How to Price Artwork: the Objective Price

Large or small, new or old, all businesses carefully evaluate pricing—and reevaluate them often. To be sustainable, businesses of every size set a minimum price to cover all costs and expenses. This is the objective angle on how to price artwork.

All businesses have direct and indirect costs associated with goods and services. As artists (especially starting out) your time is the most slippery part. Your time is a cost and an expense. Do you know what it is worth? Breaking it down and following the categories below, is the first step toward paying yourself what you deserve for your work.

Direct Costs of Artwork

Direct costs of a good or service are purchases and expenses (including your time) that would not exist if you did not produce a product or deliver services. These are “direct” costs, because they can be directly connected to specific deliverables. Start here to know how to price artwork.

In a restaurant, direct cost includes the price the restaurant paid for the piece of salmon you ate and the approx. twenty minutes of wage labor put directly into getting your piece of salmon from the cooler to the table.

Often, artists and creative businesses sell both products and services.

Products have material costs directly connected to their production.

Services are time based (usually evaluated hourly or daily)

  • If you are on a job site working (billing for this time is a definite)
  • If you are communicating with your client to plan, strategize, design the service
  • If you are running errands for a gig

Usually, an artist’s work typically includes both products and services. The associated costs are unclear at times. To get started, track your direct costs and time. If these costs are not covered, the business is losing money and not sustainable.

Indirect Costs of Being in Business

Next, billing for direct costs is not enough. Regardless of if a product is sold or service rendered, business has an expense to pay. These indirect costs factor heavily into how to price artwork. “Indirect” costs cannot be connected directly to a discrete product or service. Typically, these are the costs of simply existing as a business, regardless of whether you’re selling anything. They include:

  • Space to make, operate, or store. (e.g. a studio or office)
  • Tools/equipment to make (that are not consumables related to specific products or services)
  • Tools/equipment to operate the business (e.g. computers, software, printers)
  • Insurance to protect in a litigious world
  • Marketing services (or your time planning, producing and sharing content)
  • Professional support services (e.g. accountant, lawyer, creative coach)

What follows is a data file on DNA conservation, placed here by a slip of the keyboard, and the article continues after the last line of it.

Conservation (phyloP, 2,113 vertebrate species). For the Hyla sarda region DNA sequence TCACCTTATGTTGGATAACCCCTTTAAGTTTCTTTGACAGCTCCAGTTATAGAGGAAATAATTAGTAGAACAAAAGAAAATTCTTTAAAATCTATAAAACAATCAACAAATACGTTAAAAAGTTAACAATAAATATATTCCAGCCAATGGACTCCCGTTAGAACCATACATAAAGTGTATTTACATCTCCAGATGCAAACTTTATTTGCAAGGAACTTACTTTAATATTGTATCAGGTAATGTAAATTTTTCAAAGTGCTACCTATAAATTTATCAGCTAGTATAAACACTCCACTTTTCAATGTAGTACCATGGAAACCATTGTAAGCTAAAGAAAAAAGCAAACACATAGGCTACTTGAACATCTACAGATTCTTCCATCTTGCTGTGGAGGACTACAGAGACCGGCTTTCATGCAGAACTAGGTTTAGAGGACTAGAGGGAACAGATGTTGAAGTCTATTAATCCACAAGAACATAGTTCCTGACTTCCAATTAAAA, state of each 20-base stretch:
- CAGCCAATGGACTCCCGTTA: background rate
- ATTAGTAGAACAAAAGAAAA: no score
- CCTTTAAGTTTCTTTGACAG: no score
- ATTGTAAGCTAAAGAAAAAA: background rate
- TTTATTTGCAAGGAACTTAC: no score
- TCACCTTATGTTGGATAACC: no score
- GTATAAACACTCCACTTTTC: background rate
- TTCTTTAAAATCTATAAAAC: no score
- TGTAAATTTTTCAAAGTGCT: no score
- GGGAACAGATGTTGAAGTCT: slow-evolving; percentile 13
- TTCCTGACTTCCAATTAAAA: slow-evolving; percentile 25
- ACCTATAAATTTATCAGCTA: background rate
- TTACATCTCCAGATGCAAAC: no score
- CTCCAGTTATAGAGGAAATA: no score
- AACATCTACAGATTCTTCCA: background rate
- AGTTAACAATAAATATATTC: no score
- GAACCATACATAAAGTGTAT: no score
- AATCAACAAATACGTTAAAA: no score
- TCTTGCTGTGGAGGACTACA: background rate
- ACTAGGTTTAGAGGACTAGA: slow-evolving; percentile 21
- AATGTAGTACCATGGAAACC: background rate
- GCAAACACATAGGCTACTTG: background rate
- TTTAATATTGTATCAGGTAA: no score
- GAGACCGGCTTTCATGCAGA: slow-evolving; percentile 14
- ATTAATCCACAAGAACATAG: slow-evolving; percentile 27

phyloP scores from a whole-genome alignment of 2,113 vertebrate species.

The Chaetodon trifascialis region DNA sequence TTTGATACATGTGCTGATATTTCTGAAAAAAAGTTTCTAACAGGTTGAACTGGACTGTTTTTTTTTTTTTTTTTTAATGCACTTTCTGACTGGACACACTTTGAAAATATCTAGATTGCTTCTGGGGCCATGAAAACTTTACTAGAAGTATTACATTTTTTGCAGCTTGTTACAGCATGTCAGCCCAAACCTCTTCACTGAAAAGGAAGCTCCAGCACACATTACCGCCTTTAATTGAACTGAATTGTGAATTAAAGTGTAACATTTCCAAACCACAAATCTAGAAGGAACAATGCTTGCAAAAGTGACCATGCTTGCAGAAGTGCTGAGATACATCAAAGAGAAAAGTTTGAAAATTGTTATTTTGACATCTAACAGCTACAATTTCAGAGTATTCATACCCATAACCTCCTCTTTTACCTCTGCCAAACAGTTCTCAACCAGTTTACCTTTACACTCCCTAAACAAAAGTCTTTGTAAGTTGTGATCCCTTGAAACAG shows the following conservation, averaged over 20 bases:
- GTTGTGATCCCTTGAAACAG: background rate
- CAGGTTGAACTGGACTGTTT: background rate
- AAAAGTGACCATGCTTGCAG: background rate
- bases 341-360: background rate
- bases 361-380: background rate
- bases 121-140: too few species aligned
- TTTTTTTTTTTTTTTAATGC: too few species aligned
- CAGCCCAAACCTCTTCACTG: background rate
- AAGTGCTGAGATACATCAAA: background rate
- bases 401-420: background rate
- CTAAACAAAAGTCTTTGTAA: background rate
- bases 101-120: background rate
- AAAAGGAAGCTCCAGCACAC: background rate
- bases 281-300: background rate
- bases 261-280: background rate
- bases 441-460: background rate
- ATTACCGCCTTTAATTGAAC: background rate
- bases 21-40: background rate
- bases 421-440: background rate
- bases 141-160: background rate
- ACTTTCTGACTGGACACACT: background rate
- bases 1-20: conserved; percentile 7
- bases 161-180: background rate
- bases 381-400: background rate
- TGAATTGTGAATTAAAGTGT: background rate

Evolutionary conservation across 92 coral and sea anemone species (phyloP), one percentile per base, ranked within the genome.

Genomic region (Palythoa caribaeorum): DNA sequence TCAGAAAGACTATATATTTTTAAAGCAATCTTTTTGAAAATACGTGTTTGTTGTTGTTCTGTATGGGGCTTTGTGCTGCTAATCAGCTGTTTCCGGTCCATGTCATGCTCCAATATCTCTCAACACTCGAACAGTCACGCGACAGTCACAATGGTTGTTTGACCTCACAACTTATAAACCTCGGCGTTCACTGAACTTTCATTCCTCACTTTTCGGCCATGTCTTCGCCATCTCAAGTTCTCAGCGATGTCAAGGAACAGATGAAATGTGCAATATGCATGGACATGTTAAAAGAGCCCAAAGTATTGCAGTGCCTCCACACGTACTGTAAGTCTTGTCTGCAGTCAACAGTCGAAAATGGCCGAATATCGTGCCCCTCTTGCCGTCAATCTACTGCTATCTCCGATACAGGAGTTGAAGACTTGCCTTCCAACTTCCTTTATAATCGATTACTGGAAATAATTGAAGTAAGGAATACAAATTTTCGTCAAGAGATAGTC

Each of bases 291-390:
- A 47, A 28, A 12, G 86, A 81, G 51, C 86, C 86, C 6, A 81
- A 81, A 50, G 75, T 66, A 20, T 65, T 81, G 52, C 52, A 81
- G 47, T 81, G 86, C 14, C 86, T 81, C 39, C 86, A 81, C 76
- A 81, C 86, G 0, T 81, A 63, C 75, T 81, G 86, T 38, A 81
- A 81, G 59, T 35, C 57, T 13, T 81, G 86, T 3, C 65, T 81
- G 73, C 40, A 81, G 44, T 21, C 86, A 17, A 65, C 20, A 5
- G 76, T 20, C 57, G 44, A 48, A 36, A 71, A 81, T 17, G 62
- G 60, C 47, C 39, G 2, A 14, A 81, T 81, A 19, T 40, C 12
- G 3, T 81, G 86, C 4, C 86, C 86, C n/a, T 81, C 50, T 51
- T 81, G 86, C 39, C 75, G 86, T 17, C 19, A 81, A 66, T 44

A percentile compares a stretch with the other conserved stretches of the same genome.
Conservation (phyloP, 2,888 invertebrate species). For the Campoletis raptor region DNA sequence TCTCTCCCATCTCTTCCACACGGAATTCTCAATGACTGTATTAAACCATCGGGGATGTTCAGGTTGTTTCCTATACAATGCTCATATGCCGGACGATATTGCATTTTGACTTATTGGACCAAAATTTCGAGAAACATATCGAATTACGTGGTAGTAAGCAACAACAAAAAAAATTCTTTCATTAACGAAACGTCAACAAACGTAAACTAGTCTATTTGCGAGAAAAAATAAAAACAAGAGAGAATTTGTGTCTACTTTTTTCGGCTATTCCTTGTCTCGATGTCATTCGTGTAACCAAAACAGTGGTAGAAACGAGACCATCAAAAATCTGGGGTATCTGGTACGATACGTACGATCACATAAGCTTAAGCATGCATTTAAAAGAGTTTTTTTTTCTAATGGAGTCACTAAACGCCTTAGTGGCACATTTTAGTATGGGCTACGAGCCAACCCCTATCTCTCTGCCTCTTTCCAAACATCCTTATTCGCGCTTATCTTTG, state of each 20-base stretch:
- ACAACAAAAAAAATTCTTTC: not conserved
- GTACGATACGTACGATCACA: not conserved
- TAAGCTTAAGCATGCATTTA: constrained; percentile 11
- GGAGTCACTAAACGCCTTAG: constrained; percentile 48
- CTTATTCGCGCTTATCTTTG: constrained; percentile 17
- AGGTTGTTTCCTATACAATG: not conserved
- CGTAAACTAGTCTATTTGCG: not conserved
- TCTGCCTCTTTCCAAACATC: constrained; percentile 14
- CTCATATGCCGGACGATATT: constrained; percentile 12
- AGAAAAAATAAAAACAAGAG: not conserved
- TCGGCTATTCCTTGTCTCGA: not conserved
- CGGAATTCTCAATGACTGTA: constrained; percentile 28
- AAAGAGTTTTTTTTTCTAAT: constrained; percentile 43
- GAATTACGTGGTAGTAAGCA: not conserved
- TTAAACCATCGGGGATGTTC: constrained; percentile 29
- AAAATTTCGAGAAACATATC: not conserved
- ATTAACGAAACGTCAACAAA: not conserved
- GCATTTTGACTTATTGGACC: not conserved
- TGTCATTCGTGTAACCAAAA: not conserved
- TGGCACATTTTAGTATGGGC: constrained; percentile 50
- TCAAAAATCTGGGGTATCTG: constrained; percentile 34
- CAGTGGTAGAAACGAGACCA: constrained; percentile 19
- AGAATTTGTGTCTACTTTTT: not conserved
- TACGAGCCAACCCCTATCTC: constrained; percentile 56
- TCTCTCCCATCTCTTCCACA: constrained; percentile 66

• Sales support (e.g. application/grant fees, sample products)

And don’t forget your time (or your staff’s time) to do these operations. 

How do you know whether your time is a direct or indirect cost? Look at the restaurant example again: when the cook prepared your piece of salmon their time was a direct cost. But when the cook sharpened their knife, pre-heated the grill, and cleaned their station before and after—this time is an indirect cost. The food couldn’t be prepared without this labor, but that time did not directly create the final product sold (your piece of salmon).

Start with Simple Math

First, calculate the direct costs of the product or service you provide. Include time and material direct costs. If you’re not tracking your time and expenses, you should start.

Ultimately, calculating indirect cost requires tracking and bookkeeping. However, if you can estimate annual expenses, break it into the amount of pieces you sell and spread it out over each. If you sell 10 works of art a year, add 10% of your annual expenses to each work’s price

Still not sure how to price artwork? Let’s talk about coaching services to get you started, or flexible bookkeeping services to grow your creative business.


Banner art credits: Money Bag c. 1936 by Roberta Spicer and Scales, 1935/1942 by Peter Connin; both are watercolor and graphite on cardboard from the Index of American Design. The art in the Index of America Design, including Spicer and Connin’s, catalogs clean well lit renderings of familiar objects without shadow or context. In a graphical style, they lend themselves to digital re-interpolation. Used in this way, the clarity of depiction gives the object the air of a symbol.